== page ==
Book Reviews

Review: A Mirror Mended by Alix E. Harrow

I was kind of swept away by A Spindle Splintered when I listened to it on audio book. So I had pretty high expectations for A Mirror Mended after being in awe about how meta the first felt. It felt almost like watching a clever mystery be revealed and I loved the multiverse. Keep reading this book review for my full thoughts.


Zinnia Gray, professional fairy-tale fixer and lapsed Sleeping Beauty, is over rescuing snoring princesses. Once you’ve rescued a dozen damsels and burned fifty spindles, once you’ve gotten drunk with twenty good fairies and made out with one too many members of the royal family, you start to wish some of these girls would just get a grip and try solving their own narrative issues.

Just when Zinnia’s beginning to think she can’t handle one more princess, she glances into a mirror and sees another face looking back at her: the shockingly gorgeous face of evil, asking for her help. Because there’s more than one person trapped in a story they didn’t choose. Snow White’s Evil Queen has found out how her story ends, and she’s desperate for a better ending. She wants Zinnia to help her before it’s too late for everyone. Will Zinnia accept the Queen’s poisonous request and save them both from the hot-iron shoes that wait for them, or will she try another path?


(Disclaimer: I received this book from the publisher. This has not impacted my review which is unbiased and honest.)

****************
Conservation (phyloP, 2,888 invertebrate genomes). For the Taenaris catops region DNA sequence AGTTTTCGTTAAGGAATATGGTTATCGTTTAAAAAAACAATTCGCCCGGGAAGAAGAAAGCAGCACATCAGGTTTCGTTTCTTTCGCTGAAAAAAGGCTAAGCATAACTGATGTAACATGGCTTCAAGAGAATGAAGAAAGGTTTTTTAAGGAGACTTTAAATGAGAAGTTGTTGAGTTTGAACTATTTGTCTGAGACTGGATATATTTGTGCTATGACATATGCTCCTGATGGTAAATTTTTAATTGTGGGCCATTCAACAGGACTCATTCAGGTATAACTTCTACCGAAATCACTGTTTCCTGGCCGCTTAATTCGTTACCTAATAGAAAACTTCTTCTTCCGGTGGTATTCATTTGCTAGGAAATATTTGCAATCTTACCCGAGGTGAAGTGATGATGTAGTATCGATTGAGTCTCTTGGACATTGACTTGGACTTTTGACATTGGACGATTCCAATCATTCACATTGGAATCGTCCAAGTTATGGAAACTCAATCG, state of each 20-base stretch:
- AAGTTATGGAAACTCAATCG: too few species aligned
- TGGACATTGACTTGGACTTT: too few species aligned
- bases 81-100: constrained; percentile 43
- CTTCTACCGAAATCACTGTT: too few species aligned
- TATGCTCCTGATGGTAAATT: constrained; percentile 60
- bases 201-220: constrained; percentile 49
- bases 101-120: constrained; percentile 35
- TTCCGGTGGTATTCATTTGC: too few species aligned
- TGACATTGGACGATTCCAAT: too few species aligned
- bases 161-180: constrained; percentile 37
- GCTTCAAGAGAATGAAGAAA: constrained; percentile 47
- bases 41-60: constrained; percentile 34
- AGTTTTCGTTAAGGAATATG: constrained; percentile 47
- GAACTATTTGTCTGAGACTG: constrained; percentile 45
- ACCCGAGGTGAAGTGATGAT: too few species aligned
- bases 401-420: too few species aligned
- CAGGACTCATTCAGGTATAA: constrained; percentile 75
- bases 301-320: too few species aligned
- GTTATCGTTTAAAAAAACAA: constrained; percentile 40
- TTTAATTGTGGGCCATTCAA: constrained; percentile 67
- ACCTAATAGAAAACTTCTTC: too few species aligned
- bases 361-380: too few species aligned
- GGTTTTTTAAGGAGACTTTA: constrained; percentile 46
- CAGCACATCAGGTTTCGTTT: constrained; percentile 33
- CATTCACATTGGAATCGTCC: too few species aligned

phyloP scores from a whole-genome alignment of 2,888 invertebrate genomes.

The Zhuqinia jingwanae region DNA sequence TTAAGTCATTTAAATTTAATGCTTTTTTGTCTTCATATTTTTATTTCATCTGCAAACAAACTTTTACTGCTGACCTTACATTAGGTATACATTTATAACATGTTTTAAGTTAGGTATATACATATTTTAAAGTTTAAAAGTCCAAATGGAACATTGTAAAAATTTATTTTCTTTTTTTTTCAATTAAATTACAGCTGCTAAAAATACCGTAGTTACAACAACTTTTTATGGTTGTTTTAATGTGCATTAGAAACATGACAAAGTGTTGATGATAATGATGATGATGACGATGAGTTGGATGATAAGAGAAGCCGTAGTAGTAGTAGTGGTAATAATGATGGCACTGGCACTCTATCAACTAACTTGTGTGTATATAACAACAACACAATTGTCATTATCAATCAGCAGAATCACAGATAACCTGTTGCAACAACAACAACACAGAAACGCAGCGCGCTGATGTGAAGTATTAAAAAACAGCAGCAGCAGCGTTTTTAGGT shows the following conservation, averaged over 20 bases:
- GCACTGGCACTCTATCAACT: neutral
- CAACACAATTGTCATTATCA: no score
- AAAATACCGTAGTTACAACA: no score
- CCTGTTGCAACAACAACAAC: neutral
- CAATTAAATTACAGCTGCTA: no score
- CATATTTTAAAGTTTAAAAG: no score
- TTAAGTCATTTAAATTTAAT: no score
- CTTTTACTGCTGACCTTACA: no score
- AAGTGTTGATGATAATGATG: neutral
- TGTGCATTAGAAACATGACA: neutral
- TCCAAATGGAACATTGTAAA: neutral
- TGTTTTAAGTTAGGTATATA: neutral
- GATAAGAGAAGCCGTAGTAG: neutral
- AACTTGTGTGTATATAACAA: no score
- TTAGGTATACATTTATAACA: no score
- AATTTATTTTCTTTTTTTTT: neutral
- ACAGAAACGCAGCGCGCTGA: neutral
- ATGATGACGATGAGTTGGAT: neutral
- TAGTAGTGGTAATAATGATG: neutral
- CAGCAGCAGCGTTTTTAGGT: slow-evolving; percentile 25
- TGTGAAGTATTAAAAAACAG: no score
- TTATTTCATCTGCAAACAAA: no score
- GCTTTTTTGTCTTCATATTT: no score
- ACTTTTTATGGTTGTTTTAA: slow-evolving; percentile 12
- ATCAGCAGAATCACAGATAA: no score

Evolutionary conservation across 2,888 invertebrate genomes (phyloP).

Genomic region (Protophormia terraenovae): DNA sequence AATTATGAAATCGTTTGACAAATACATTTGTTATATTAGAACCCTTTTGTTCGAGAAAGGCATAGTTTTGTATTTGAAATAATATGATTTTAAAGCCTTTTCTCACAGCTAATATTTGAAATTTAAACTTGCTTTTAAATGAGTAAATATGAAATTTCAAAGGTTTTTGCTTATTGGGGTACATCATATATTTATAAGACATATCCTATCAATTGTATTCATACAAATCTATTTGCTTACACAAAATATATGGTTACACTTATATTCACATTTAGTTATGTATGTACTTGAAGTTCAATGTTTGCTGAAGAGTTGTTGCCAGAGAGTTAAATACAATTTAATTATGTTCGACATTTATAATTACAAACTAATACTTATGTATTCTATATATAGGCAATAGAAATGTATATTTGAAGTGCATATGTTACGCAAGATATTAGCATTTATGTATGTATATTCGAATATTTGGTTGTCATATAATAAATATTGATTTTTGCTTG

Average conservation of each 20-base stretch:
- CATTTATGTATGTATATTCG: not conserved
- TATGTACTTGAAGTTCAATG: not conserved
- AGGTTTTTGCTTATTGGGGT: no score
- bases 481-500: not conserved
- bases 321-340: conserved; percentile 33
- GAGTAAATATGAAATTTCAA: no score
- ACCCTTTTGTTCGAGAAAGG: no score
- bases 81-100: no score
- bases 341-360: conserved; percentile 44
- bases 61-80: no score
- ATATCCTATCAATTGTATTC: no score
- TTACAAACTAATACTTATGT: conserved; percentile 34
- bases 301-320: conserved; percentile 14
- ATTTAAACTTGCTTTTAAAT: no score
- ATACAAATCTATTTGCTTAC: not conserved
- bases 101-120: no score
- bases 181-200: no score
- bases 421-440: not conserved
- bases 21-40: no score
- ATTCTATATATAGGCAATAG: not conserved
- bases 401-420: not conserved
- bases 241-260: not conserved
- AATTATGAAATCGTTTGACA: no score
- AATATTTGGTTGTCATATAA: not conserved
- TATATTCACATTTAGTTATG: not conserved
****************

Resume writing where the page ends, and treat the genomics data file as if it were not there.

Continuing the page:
While A Mirror Mended doesn’t feel as meta, it ended up sweeping me away more. Don’t get me wrong, there’s still a distinct sense of multiverse messing about within. But it’s more grounded in one story – Snow White’s Evil Queen – and the journey that ensues. The first one was grounded, but it felt a bit like it wrapped up more in a cosmic panning out. Whereas A Mirror Mended almost feels like the opposite. Zinnia has been going around trying to save others, but she’s also been running away from the consequences of A Spindle Splintered.

While there’s a distinct sense of action – the complications that happen when you kidnap an Evil Queen – there’s also a sense that Zinnia is going to have the face the music soon. To realize that she has some apologies and mistakes to rectify of her own. That the people we think we know are always more complex than we think. And that villains aren’t always that way for why we might think. An unexpected theme that I adored was this idea of agency.

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That often so many figures in fairy tales never get a name. They remain just a figurehead, a placeholder, a role in a story. And how universal that feeling of just wanting to influence our own story, to have a choice, to have a name, can be. At the same time, a theme in A Mirror Mended is that we don’t need to try to survive on our own. We can tend to hold ourselves in, to refuse help, but we can have people around us to confront the loneliness of existence. If you liked the first, you definitely should read this sequel. And if you like the idea of multiversal jumping, searches for agency, and queer fantasy, find A Mirror Mended on Goodreads, Amazon, Indiebound, & The Book Depository.


What is your favorite multiverse?

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